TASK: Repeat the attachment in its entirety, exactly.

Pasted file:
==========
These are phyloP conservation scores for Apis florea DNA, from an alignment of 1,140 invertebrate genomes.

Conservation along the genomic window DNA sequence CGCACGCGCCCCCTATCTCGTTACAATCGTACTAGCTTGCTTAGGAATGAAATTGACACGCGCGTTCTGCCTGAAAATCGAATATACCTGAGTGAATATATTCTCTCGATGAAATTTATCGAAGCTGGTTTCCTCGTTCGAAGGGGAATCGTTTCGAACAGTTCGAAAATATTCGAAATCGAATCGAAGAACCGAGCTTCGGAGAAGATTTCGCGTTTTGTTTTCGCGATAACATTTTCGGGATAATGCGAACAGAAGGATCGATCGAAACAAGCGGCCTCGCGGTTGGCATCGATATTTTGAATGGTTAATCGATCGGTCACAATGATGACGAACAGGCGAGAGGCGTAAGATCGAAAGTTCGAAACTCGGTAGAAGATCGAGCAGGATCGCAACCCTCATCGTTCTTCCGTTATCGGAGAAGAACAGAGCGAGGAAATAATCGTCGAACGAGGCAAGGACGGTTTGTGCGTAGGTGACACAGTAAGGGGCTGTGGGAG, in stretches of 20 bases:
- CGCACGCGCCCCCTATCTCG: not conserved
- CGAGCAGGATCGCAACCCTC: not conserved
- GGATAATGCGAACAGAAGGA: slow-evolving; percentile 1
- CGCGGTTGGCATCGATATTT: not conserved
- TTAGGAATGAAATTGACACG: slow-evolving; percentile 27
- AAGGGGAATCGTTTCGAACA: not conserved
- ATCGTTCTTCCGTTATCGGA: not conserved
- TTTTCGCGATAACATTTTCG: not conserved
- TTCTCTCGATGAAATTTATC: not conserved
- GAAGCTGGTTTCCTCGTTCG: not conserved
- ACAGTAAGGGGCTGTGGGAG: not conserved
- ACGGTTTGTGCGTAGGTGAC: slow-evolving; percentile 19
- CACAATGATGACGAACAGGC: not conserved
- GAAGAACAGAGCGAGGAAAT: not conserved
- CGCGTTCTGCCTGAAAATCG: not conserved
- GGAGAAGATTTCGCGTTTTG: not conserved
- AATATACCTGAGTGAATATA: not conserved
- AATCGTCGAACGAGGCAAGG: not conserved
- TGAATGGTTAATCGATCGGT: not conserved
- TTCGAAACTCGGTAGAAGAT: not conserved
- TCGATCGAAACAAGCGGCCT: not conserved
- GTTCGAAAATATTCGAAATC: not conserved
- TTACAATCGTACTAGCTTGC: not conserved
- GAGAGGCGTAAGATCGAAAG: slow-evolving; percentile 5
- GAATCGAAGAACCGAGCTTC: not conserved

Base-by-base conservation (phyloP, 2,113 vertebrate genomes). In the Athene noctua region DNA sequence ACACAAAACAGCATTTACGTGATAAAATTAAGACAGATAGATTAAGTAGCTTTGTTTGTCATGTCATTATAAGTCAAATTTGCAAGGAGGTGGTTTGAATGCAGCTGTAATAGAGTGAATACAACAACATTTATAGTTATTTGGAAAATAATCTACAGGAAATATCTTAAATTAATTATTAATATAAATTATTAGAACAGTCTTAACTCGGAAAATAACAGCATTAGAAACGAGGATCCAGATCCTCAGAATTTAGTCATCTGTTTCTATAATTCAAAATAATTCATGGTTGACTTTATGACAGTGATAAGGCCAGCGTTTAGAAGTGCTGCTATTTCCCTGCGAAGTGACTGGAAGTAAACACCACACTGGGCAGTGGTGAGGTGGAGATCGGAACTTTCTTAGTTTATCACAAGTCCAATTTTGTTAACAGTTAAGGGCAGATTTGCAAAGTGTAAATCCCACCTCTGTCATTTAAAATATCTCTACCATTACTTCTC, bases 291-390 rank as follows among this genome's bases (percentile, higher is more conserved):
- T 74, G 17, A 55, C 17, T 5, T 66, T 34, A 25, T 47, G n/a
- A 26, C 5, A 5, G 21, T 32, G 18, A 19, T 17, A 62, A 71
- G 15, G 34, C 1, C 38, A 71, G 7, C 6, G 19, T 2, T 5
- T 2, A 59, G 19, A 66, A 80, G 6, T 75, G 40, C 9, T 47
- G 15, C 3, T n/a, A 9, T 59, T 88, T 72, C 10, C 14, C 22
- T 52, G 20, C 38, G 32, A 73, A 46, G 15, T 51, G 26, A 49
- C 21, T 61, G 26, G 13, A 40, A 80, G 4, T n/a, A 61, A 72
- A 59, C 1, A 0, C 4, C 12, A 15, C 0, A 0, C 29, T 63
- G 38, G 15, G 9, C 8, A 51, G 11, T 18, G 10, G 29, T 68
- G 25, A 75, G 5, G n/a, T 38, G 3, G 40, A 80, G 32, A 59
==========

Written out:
These are phyloP conservation scores for Apis florea DNA, from an alignment of 1,140 invertebrate genomes.

Conservation along the genomic window DNA sequence CGCACGCGCCCCCTATCTCGTTACAATCGTACTAGCTTGCTTAGGAATGAAATTGACACGCGCGTTCTGCCTGAAAATCGAATATACCTGAGTGAATATATTCTCTCGATGAAATTTATCGAAGCTGGTTTCCTCGTTCGAAGGGGAATCGTTTCGAACAGTTCGAAAATATTCGAAATCGAATCGAAGAACCGAGCTTCGGAGAAGATTTCGCGTTTTGTTTTCGCGATAACATTTTCGGGATAATGCGAACAGAAGGATCGATCGAAACAAGCGGCCTCGCGGTTGGCATCGATATTTTGAATGGTTAATCGATCGGTCACAATGATGACGAACAGGCGAGAGGCGTAAGATCGAAAGTTCGAAACTCGGTAGAAGATCGAGCAGGATCGCAACCCTCATCGTTCTTCCGTTATCGGAGAAGAACAGAGCGAGGAAATAATCGTCGAACGAGGCAAGGACGGTTTGTGCGTAGGTGACACAGTAAGGGGCTGTGGGAG, in stretches of 20 bases:
- CGCACGCGCCCCCTATCTCG: not conserved
- CGAGCAGGATCGCAACCCTC: not conserved
- GGATAATGCGAACAGAAGGA: slow-evolving; percentile 1
- CGCGGTTGGCATCGATATTT: not conserved
- TTAGGAATGAAATTGACACG: slow-evolving; percentile 27
- AAGGGGAATCGTTTCGAACA: not conserved
- ATCGTTCTTCCGTTATCGGA: not conserved
- TTTTCGCGATAACATTTTCG: not conserved
- TTCTCTCGATGAAATTTATC: not conserved
- GAAGCTGGTTTCCTCGTTCG: not conserved
- ACAGTAAGGGGCTGTGGGAG: not conserved
- ACGGTTTGTGCGTAGGTGAC: slow-evolving; percentile 19
- CACAATGATGACGAACAGGC: not conserved
- GAAGAACAGAGCGAGGAAAT: not conserved
- CGCGTTCTGCCTGAAAATCG: not conserved
- GGAGAAGATTTCGCGTTTTG: not conserved
- AATATACCTGAGTGAATATA: not conserved
- AATCGTCGAACGAGGCAAGG: not conserved
- TGAATGGTTAATCGATCGGT: not conserved
- TTCGAAACTCGGTAGAAGAT: not conserved
- TCGATCGAAACAAGCGGCCT: not conserved
- GTTCGAAAATATTCGAAATC: not conserved
- TTACAATCGTACTAGCTTGC: not conserved
- GAGAGGCGTAAGATCGAAAG: slow-evolving; percentile 5
- GAATCGAAGAACCGAGCTTC: not conserved

Base-by-base conservation (phyloP, 2,113 vertebrate genomes). In the Athene noctua region DNA sequence ACACAAAACAGCATTTACGTGATAAAATTAAGACAGATAGATTAAGTAGCTTTGTTTGTCATGTCATTATAAGTCAAATTTGCAAGGAGGTGGTTTGAATGCAGCTGTAATAGAGTGAATACAACAACATTTATAGTTATTTGGAAAATAATCTACAGGAAATATCTTAAATTAATTATTAATATAAATTATTAGAACAGTCTTAACTCGGAAAATAACAGCATTAGAAACGAGGATCCAGATCCTCAGAATTTAGTCATCTGTTTCTATAATTCAAAATAATTCATGGTTGACTTTATGACAGTGATAAGGCCAGCGTTTAGAAGTGCTGCTATTTCCCTGCGAAGTGACTGGAAGTAAACACCACACTGGGCAGTGGTGAGGTGGAGATCGGAACTTTCTTAGTTTATCACAAGTCCAATTTTGTTAACAGTTAAGGGCAGATTTGCAAAGTGTAAATCCCACCTCTGTCATTTAAAATATCTCTACCATTACTTCTC, bases 291-390 rank as follows among this genome's bases (percentile, higher is more conserved):
- T 74, G 17, A 55, C 17, T 5, T 66, T 34, A 25, T 47, G n/a
- A 26, C 5, A 5, G 21, T 32, G 18, A 19, T 17, A 62, A 71
- G 15, G 34, C 1, C 38, A 71, G 7, C 6, G 19, T 2, T 5
- T 2, A 59, G 19, A 66, A 80, G 6, T 75, G 40, C 9, T 47
- G 15, C 3, T n/a, A 9, T 59, T 88, T 72, C 10, C 14, C 22
- T 52, G 20, C 38, G 32, A 73, A 46, G 15, T 51, G 26, A 49
- C 21, T 61, G 26, G 13, A 40, A 80, G 4, T n/a, A 61, A 72
- A 59, C 1, A 0, C 4, C 12, A 15, C 0, A 0, C 29, T 63
- G 38, G 15, G 9, C 8, A 51, G 11, T 18, G 10, G 29, T 68
- G 25, A 75, G 5, G n/a, T 38, G 3, G 40, A 80, G 32, A 59